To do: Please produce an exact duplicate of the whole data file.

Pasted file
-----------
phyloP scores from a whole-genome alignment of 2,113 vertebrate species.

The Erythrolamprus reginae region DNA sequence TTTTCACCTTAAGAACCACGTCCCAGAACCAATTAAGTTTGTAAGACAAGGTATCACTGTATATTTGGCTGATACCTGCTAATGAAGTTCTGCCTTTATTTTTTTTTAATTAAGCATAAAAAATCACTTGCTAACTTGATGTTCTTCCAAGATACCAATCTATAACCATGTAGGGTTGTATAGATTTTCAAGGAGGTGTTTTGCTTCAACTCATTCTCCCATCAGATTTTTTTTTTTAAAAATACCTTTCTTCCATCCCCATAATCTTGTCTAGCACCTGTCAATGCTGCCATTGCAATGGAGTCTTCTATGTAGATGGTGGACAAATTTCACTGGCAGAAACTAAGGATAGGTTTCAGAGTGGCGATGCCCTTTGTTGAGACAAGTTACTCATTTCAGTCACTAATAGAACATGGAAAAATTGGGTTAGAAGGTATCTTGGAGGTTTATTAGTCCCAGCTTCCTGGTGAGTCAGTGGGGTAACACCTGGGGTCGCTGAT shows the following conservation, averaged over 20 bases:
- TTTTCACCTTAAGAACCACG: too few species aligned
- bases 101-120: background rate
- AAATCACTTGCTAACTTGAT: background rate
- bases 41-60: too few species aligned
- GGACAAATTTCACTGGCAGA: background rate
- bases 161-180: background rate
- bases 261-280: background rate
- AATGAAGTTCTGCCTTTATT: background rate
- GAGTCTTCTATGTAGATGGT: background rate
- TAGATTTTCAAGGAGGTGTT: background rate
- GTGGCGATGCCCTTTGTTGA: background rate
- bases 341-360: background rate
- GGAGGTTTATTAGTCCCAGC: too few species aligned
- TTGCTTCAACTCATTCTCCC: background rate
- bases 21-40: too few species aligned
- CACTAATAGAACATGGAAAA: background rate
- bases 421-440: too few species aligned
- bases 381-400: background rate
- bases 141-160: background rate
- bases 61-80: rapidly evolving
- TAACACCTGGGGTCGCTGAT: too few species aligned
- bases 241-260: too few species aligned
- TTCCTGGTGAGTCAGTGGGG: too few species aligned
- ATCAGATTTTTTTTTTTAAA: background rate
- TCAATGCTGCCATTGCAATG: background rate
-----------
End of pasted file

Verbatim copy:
phyloP scores from a whole-genome alignment of 2,113 vertebrate species.

The Erythrolamprus reginae region DNA sequence TTTTCACCTTAAGAACCACGTCCCAGAACCAATTAAGTTTGTAAGACAAGGTATCACTGTATATTTGGCTGATACCTGCTAATGAAGTTCTGCCTTTATTTTTTTTTAATTAAGCATAAAAAATCACTTGCTAACTTGATGTTCTTCCAAGATACCAATCTATAACCATGTAGGGTTGTATAGATTTTCAAGGAGGTGTTTTGCTTCAACTCATTCTCCCATCAGATTTTTTTTTTTAAAAATACCTTTCTTCCATCCCCATAATCTTGTCTAGCACCTGTCAATGCTGCCATTGCAATGGAGTCTTCTATGTAGATGGTGGACAAATTTCACTGGCAGAAACTAAGGATAGGTTTCAGAGTGGCGATGCCCTTTGTTGAGACAAGTTACTCATTTCAGTCACTAATAGAACATGGAAAAATTGGGTTAGAAGGTATCTTGGAGGTTTATTAGTCCCAGCTTCCTGGTGAGTCAGTGGGGTAACACCTGGGGTCGCTGAT shows the following conservation, averaged over 20 bases:
- TTTTCACCTTAAGAACCACG: too few species aligned
- bases 101-120: background rate
- AAATCACTTGCTAACTTGAT: background rate
- bases 41-60: too few species aligned
- GGACAAATTTCACTGGCAGA: background rate
- bases 161-180: background rate
- bases 261-280: background rate
- AATGAAGTTCTGCCTTTATT: background rate
- GAGTCTTCTATGTAGATGGT: background rate
- TAGATTTTCAAGGAGGTGTT: background rate
- GTGGCGATGCCCTTTGTTGA: background rate
- bases 341-360: background rate
- GGAGGTTTATTAGTCCCAGC: too few species aligned
- TTGCTTCAACTCATTCTCCC: background rate
- bases 21-40: too few species aligned
- CACTAATAGAACATGGAAAA: background rate
- bases 421-440: too few species aligned
- bases 381-400: background rate
- bases 141-160: background rate
- bases 61-80: rapidly evolving
- TAACACCTGGGGTCGCTGAT: too few species aligned
- bases 241-260: too few species aligned
- TTCCTGGTGAGTCAGTGGGG: too few species aligned
- ATCAGATTTTTTTTTTTAAA: background rate
- TCAATGCTGCCATTGCAATG: background rate